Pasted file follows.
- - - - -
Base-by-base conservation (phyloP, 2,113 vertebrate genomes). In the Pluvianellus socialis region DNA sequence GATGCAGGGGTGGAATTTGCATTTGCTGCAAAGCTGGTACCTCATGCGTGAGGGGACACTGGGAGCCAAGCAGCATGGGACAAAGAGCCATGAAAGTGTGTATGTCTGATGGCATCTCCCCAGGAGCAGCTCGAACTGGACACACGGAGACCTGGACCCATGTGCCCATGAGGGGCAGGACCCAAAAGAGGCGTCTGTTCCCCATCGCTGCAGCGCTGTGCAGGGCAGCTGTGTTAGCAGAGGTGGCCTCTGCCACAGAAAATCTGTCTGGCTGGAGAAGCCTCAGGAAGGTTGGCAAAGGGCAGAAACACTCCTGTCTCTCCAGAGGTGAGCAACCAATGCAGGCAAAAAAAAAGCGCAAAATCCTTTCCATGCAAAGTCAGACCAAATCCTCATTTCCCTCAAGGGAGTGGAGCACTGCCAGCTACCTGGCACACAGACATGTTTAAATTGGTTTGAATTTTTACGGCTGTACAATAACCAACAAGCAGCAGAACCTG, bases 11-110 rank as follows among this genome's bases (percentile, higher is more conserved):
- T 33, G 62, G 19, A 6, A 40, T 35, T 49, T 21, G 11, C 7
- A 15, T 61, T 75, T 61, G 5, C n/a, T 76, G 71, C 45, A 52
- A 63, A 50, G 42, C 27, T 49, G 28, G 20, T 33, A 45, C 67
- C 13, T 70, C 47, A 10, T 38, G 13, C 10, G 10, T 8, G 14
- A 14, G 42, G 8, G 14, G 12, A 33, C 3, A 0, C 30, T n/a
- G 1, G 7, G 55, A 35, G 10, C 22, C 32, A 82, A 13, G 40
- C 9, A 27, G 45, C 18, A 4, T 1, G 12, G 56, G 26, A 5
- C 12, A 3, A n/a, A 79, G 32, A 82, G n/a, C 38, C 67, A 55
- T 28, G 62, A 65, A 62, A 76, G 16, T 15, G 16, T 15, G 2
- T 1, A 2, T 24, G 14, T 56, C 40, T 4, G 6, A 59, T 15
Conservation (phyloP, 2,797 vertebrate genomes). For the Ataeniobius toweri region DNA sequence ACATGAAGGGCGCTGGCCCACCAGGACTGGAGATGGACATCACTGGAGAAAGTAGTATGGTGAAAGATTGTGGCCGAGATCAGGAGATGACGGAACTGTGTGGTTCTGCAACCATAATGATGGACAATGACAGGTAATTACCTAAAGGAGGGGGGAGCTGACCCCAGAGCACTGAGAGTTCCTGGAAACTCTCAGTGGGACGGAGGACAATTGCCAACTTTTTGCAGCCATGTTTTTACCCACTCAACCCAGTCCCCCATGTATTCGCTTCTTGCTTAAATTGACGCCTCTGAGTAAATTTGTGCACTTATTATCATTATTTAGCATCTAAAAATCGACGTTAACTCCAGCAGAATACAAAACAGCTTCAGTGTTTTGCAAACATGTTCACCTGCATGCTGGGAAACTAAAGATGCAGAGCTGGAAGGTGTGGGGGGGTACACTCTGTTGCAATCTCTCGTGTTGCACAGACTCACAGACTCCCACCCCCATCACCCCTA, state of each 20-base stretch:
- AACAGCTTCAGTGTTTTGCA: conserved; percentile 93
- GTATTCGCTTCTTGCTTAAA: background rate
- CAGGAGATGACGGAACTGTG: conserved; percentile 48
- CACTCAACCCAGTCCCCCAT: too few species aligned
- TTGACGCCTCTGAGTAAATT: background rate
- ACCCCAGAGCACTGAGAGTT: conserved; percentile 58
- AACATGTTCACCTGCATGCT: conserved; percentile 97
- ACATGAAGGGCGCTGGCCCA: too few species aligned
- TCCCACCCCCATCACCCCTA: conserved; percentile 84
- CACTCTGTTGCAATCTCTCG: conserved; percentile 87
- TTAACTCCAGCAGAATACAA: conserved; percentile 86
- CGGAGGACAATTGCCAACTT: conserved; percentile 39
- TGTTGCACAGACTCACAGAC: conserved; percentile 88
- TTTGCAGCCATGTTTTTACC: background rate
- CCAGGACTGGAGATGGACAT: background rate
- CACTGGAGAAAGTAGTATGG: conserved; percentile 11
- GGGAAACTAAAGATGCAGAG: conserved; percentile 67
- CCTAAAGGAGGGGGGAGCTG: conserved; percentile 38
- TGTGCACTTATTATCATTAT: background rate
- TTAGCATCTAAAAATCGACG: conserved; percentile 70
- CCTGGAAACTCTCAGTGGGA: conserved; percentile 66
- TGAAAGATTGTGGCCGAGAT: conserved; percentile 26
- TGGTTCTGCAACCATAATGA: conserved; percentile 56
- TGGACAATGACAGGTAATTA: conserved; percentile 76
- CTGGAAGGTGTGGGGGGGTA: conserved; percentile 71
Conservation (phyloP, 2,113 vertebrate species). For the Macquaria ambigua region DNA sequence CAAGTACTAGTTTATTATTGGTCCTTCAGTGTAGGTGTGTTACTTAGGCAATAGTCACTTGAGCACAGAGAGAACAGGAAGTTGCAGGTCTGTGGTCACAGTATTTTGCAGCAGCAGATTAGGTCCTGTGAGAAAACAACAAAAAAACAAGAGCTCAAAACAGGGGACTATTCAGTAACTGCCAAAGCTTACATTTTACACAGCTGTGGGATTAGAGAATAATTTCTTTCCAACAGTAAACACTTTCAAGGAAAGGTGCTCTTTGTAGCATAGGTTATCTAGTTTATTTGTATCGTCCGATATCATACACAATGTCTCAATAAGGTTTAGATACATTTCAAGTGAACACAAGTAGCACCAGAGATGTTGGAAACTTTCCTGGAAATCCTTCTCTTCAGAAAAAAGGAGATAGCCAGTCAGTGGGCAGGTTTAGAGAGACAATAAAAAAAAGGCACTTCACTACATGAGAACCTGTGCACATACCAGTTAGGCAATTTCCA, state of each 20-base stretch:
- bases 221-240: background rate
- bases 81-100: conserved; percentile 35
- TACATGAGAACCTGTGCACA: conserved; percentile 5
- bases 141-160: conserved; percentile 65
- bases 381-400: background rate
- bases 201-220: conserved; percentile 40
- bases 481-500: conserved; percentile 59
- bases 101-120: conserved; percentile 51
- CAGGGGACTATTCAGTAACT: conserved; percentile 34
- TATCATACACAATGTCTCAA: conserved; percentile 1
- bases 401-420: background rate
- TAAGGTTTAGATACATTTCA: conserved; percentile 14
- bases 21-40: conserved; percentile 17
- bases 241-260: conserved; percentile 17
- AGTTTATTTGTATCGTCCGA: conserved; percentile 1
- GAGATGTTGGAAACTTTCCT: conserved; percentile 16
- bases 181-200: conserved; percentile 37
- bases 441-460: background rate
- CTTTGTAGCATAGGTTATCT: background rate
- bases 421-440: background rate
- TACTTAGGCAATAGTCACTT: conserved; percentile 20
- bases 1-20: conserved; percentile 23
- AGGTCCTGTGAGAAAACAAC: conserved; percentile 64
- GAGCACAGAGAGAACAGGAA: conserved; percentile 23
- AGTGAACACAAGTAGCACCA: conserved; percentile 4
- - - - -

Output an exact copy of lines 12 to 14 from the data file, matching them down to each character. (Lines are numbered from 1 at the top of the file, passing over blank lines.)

Conservation (phyloP, 2,797 vertebrate genomes). For the Ataeniobius toweri region DNA sequence ACATGAAGGGCGCTGGCCCACCAGGACTGGAGATGGACATCACTGGAGAAAGTAGTATGGTGAAAGATTGTGGCCGAGATCAGGAGATGACGGAACTGTGTGGTTCTGCAACCATAATGATGGACAATGACAGGTAATTACCTAAAGGAGGGGGGAGCTGACCCCAGAGCACTGAGAGTTCCTGGAAACTCTCAGTGGGACGGAGGACAATTGCCAACTTTTTGCAGCCATGTTTTTACCCACTCAACCCAGTCCCCCATGTATTCGCTTCTTGCTTAAATTGACGCCTCTGAGTAAATTTGTGCACTTATTATCATTATTTAGCATCTAAAAATCGACGTTAACTCCAGCAGAATACAAAACAGCTTCAGTGTTTTGCAAACATGTTCACCTGCATGCTGGGAAACTAAAGATGCAGAGCTGGAAGGTGTGGGGGGGTACACTCTGTTGCAATCTCTCGTGTTGCACAGACTCACAGACTCCCACCCCCATCACCCCTA, state of each 20-base stretch:
- AACAGCTTCAGTGTTTTGCA: conserved; percentile 93
- GTATTCGCTTCTTGCTTAAA: background rate